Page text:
Your résumé is often the first opportunity an employer has to meet you, and it helps an employer to decide whether to interview you. It should clearly state your skills and experiences, be concise, easy to read and easy to scan.
Some general guidelines include:
- Keep the length to one page for 4-year degrees, two pages for advanced degrees or extensive experience.
- Name your résumé file so it’s easily identifiable to an employer if it’s e-mailed: FirstName_LastName.doc
- Use heavy-quality résumé paper in white or off-white for printed copies.
Edit ruthlessly. Typos suggest a lack of attention to detail.
To make your résumé visually appealing:
- Use an easily readable font, like 12-point Arial. Avoid unusual typefaces. Limit the use of italics and underlines.
- Avoid text boxes, graphics, and tables because they can make it difficult for an employer to load your résumé into their system.
- Allow some white space, including using ½” margins.
Organizing Your résumé
A common résumé format that works well includes:
- Name and Contact Info
- Career Objective
- Activities, Honors and Awards
Name and Contact Info
This goes at the top and it should include:
- First and last name. Use a font that’s bold and slightly larger than the font for the rest of the document. Include your middle name only if people usually use it when addressing you.
- E-mail address. Make sure it’s straightforward and sounds professional.
- Address. This should be your current address. If you’re going to be moving, list both a current and a permanent address.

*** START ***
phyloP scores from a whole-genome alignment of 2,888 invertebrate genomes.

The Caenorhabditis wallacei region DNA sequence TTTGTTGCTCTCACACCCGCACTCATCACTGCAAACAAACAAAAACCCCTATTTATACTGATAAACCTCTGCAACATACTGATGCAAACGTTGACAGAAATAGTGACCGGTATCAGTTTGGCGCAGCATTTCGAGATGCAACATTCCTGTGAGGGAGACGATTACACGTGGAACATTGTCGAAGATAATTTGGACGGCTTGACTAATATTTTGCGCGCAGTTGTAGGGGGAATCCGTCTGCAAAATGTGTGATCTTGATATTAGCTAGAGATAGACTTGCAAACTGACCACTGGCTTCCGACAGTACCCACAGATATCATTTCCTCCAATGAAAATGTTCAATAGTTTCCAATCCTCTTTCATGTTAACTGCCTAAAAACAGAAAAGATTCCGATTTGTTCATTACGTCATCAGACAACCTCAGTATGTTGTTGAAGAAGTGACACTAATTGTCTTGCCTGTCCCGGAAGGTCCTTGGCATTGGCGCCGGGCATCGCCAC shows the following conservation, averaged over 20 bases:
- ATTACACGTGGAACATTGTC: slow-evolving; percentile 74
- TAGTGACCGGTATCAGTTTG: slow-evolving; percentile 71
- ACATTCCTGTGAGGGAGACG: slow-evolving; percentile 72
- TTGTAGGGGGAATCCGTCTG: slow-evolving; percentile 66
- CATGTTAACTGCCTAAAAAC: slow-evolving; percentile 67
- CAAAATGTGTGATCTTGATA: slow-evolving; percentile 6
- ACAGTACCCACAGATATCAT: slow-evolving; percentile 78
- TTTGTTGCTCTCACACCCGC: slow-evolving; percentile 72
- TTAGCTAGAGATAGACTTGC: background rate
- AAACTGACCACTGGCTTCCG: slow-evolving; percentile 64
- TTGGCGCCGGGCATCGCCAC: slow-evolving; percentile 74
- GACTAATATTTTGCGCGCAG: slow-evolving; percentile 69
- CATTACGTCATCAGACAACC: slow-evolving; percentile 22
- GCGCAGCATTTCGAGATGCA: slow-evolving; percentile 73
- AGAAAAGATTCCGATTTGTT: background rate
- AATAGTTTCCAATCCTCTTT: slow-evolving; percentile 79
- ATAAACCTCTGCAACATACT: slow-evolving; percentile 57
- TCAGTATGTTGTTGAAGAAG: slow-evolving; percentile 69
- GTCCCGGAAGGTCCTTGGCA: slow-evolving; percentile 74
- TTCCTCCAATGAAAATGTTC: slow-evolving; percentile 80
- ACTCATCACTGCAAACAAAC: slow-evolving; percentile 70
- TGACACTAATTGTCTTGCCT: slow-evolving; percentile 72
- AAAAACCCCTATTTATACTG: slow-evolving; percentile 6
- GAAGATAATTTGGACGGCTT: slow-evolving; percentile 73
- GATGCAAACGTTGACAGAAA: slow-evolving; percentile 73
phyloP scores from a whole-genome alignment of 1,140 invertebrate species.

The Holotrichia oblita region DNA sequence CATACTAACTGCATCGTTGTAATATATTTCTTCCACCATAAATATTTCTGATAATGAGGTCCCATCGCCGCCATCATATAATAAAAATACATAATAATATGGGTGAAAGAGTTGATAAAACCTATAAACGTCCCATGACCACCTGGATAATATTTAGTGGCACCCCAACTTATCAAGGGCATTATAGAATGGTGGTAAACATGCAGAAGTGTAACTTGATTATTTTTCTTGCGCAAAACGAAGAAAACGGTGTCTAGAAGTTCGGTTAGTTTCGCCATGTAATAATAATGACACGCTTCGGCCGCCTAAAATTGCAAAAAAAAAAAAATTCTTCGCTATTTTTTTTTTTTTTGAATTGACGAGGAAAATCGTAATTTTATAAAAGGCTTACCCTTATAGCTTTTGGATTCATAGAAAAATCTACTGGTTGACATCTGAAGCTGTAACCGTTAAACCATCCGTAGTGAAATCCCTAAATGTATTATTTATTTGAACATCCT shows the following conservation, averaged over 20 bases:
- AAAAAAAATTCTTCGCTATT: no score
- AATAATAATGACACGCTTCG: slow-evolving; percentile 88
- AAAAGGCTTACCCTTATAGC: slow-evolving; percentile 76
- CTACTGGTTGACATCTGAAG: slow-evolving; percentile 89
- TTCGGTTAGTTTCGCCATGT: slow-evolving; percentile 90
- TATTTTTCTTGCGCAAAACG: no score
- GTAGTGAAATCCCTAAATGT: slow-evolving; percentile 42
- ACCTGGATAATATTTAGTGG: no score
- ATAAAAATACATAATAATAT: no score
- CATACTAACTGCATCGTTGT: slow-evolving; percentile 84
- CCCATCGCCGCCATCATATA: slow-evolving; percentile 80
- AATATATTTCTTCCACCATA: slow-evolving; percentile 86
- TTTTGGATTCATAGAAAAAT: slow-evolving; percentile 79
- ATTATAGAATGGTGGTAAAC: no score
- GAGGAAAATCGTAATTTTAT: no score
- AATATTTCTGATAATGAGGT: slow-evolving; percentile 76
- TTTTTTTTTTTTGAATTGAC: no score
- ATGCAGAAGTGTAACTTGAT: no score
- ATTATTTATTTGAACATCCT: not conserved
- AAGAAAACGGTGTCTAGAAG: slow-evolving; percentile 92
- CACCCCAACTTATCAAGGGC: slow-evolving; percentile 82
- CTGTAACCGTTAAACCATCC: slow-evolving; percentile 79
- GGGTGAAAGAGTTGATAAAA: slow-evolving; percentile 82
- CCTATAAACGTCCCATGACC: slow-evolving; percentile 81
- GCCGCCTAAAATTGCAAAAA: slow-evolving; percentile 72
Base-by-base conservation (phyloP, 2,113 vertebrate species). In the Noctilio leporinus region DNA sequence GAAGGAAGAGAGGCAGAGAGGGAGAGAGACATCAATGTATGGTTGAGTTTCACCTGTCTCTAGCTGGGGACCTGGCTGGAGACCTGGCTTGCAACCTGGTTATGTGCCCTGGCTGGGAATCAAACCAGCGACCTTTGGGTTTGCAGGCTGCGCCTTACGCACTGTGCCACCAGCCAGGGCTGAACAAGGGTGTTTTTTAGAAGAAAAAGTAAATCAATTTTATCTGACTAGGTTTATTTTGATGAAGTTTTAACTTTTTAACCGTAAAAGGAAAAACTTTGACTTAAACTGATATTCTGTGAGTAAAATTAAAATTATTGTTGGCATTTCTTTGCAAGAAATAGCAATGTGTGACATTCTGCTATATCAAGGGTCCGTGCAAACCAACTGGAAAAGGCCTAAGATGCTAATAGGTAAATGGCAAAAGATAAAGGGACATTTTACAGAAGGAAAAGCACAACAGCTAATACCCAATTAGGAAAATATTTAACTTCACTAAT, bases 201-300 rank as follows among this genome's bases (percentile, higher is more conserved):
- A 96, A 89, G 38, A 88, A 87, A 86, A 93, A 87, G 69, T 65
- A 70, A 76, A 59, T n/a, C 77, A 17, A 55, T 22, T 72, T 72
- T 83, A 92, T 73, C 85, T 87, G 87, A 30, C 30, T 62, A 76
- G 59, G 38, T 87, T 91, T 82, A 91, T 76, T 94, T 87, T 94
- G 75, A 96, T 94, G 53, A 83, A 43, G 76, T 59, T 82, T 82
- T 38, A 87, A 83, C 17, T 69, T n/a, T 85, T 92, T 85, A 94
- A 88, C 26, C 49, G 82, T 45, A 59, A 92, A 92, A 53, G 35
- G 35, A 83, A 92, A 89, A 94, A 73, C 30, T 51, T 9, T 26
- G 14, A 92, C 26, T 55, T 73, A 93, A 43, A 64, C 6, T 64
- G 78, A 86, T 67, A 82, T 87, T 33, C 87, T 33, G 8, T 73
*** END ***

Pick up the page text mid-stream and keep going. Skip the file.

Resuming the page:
- Telephone number. Your voicemail message should state your name and say that you’ll return calls as soon as you can.
This is a statement about what kind of job you’re seeking. Though it isn’t required, it helps tailor your résumé to a specific job and company, and shows the employer your focus and thoughtfulness about the position.
I am seeking a position as ain a growing, environmentally-conscious company, where the contribution of my leadership, creativity and passion for project management will enrich the experiences of employees and customers alike.
- College/University name, city, state. You don’t need to include your high school once you’re a junior or senior in college.
- Degree/diploma earned.
- Graduation date or expected graduation date. Include month and year.
Minor (if applicable).
- GPA and GPA scale: Cumulative and/or Major GPA.
As you create this section, consider the skills you’ve used in the jobs, organizations, clubs and group projects you’ve been involved with. Employers are looking for:
- Motivation and passion
- Good judgment
- Analytical skills
- Organizationall skills
- Ability to work well on a team
List your jobs and experiences that demonstrate these traits. For each job, include the job title, company name, location and dates employed. Your most recent experiences should be first. Include paid and unpaid jobs that most pertain to your objective.
For each job:
- List achievements that closely fit the needs of the position you’re seeking.
- Use action words, such as “led,” “directed,” “created,” “managed” and “consulted.”
- Include accomplishments that are specific and measurable-facts and figures can help.
Organized dance marathon that raised $50,000 for Children’s Hospital.
Directed team of 20 in the construction of 10 homes in Ecuador.
Activities, Honors and Awards
- Help raise your image with an employer by listing some of your extracurricular activities. Include:
- The title of award, honor or activity
- The date(s)
- Your responsibilities (optional)
The Grand Finale
Give your résumé a detailed review:
- Read your résumé aloud to catch mistakes and mechanical problems.
- Recruit a few detail-oriented friends to check your résumé for mistakes.
- Ask yourself and your readers if your résumé supports your objective.
- Have someone who’s good at being objective – and brutally honest – to review your résumé and ask them, “Would you hire this person?” Ask them if they see any holes or problems in the résumé.